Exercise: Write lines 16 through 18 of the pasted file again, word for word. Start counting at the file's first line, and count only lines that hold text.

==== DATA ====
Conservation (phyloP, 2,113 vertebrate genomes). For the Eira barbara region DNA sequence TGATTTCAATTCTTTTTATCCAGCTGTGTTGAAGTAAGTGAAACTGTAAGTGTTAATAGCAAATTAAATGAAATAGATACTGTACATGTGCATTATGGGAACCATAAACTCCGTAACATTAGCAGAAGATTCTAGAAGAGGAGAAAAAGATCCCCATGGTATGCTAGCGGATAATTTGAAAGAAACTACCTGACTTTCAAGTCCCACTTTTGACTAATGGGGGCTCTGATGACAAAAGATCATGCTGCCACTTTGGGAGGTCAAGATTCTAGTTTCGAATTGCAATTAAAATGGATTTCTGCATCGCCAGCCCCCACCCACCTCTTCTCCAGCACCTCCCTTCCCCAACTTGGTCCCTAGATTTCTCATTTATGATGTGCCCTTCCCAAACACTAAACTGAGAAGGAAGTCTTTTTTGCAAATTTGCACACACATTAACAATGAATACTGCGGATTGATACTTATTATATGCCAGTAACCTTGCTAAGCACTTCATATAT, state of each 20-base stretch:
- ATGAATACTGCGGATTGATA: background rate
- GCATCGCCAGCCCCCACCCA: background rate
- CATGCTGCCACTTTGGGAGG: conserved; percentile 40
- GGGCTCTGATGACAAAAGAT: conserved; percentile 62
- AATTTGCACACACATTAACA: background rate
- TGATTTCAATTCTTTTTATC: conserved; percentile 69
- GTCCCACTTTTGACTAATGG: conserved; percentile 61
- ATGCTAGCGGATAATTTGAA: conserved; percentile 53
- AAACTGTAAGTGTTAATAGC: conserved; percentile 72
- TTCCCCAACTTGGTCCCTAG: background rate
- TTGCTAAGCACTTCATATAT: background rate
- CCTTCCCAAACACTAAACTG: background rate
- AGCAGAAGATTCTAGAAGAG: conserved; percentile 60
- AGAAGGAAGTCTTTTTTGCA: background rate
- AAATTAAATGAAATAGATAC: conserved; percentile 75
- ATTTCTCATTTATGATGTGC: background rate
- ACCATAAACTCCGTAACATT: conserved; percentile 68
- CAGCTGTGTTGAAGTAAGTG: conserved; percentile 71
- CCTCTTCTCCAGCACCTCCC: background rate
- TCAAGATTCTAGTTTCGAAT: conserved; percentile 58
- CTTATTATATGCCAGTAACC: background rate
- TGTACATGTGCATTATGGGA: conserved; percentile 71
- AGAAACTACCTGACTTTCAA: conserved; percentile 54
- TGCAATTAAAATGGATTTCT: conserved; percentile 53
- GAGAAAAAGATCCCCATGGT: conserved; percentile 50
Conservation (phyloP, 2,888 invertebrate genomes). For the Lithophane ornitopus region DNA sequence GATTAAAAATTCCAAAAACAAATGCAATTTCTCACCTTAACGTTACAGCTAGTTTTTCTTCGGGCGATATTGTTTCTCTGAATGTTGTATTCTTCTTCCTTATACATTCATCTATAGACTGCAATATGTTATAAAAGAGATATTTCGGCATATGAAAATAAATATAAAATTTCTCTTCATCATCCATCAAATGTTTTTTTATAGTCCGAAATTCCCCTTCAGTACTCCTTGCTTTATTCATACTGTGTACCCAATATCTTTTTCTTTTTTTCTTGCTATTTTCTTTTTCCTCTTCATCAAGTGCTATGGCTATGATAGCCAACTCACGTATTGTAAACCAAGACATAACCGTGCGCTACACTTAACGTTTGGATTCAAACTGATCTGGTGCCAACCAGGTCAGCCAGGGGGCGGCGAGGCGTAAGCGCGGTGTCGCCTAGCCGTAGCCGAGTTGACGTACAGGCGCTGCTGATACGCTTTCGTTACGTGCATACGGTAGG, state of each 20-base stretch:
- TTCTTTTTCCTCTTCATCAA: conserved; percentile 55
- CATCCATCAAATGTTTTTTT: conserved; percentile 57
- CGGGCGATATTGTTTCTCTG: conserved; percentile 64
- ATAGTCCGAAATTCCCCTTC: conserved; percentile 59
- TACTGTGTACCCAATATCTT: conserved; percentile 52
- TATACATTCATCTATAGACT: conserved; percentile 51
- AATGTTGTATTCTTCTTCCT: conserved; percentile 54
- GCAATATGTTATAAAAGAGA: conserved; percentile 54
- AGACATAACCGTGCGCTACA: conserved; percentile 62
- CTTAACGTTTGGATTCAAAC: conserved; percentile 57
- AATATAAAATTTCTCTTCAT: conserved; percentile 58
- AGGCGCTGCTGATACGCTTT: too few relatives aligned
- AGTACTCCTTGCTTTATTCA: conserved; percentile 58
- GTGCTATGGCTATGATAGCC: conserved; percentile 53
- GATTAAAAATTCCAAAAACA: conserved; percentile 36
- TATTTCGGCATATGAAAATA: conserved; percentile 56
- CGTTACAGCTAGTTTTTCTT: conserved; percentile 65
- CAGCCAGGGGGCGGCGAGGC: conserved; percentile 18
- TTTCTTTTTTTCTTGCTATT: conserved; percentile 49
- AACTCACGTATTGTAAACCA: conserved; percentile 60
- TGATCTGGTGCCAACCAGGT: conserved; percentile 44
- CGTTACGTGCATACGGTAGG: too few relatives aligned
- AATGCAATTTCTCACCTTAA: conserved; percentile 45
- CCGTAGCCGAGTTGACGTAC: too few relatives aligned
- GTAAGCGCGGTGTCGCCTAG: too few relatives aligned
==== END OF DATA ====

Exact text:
- AAATTAAATGAAATAGATAC: conserved; percentile 75
- ATTTCTCATTTATGATGTGC: background rate
- ACCATAAACTCCGTAACATT: conserved; percentile 68